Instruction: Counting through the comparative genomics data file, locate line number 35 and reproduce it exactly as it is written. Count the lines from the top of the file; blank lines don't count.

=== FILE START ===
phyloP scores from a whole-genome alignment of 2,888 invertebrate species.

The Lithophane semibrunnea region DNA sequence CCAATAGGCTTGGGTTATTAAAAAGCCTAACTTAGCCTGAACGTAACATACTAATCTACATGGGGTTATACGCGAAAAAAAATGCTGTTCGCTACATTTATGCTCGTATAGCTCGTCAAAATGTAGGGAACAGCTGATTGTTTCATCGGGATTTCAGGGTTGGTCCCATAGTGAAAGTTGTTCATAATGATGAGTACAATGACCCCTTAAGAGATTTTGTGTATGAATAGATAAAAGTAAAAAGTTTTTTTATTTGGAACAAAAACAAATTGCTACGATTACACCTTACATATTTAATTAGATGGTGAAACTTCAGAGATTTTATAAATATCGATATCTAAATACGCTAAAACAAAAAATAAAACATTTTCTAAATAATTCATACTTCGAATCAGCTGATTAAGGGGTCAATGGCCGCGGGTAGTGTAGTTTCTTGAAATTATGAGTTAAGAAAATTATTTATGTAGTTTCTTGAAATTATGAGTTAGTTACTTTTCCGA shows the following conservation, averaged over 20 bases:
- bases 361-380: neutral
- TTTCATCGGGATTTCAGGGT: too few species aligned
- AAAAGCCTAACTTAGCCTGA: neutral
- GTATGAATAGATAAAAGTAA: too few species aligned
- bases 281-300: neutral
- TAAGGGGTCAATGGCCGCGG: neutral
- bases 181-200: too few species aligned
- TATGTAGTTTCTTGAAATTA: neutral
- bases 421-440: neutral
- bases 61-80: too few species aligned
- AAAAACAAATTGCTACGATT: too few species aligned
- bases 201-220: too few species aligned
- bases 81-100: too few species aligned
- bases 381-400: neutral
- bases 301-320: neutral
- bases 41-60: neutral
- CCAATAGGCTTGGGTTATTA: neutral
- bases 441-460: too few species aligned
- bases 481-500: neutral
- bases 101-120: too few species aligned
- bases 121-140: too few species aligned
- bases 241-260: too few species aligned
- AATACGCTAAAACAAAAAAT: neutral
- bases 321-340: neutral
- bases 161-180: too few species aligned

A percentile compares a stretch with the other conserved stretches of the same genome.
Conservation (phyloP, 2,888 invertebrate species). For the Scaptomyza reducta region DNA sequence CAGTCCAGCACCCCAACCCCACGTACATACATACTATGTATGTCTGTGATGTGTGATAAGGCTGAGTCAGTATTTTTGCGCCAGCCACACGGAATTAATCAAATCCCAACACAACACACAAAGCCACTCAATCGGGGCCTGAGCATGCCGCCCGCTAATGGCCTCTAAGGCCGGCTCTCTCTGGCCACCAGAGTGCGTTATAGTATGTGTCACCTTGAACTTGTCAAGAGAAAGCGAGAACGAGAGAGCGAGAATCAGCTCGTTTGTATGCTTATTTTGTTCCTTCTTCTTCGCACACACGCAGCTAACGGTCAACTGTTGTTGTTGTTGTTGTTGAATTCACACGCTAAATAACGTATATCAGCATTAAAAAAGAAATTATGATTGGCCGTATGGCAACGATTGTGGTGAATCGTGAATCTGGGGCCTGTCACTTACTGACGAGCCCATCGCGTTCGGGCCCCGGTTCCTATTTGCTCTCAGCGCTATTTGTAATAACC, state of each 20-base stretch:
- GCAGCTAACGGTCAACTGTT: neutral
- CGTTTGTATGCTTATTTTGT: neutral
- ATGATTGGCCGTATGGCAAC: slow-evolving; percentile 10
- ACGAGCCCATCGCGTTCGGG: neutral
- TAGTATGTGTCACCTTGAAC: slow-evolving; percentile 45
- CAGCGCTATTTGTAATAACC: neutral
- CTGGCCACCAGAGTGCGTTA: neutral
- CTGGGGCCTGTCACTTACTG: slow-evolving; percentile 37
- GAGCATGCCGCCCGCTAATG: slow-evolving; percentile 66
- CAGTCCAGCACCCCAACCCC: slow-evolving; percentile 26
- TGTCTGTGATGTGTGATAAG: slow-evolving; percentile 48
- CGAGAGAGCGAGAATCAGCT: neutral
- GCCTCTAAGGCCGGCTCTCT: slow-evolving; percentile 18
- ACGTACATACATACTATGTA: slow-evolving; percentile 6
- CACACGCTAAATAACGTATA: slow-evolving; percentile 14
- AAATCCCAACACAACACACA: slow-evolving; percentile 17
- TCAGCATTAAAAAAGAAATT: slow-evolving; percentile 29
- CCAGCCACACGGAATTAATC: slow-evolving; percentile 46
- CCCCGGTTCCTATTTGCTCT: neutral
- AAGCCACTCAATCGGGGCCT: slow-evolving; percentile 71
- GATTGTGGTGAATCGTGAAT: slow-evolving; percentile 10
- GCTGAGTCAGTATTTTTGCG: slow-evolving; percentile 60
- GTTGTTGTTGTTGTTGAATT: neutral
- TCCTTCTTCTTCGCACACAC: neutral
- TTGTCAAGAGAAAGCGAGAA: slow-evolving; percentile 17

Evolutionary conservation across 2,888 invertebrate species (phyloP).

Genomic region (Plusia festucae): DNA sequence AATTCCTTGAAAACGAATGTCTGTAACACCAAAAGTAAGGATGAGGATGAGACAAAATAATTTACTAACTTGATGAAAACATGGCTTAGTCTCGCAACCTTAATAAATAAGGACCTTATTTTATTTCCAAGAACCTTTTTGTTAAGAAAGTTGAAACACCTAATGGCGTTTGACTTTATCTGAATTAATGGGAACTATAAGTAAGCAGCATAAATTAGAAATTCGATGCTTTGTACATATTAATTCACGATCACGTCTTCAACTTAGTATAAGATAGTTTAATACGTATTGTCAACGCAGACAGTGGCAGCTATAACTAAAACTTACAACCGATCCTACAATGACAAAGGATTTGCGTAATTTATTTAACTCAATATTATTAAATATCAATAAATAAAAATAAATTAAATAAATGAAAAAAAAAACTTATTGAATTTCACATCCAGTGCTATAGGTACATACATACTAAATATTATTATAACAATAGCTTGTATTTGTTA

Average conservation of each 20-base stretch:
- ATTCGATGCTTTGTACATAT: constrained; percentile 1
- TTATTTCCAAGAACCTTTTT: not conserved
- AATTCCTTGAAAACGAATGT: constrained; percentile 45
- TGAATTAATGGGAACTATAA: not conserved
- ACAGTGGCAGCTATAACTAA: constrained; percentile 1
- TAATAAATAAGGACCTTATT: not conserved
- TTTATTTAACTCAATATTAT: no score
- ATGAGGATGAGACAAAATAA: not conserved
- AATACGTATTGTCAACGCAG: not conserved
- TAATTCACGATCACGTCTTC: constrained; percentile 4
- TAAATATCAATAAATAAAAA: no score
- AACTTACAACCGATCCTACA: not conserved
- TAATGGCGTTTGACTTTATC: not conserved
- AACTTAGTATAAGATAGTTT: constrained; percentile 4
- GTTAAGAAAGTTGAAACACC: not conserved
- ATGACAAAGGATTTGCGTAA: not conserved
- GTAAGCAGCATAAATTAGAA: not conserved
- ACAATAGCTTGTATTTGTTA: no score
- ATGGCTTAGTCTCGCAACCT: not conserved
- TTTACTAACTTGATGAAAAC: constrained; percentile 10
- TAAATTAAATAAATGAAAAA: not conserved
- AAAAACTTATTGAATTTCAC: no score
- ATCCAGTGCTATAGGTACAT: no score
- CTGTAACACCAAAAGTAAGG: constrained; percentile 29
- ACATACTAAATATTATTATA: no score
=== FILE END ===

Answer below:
- CAGCGCTATTTGTAATAACC: neutral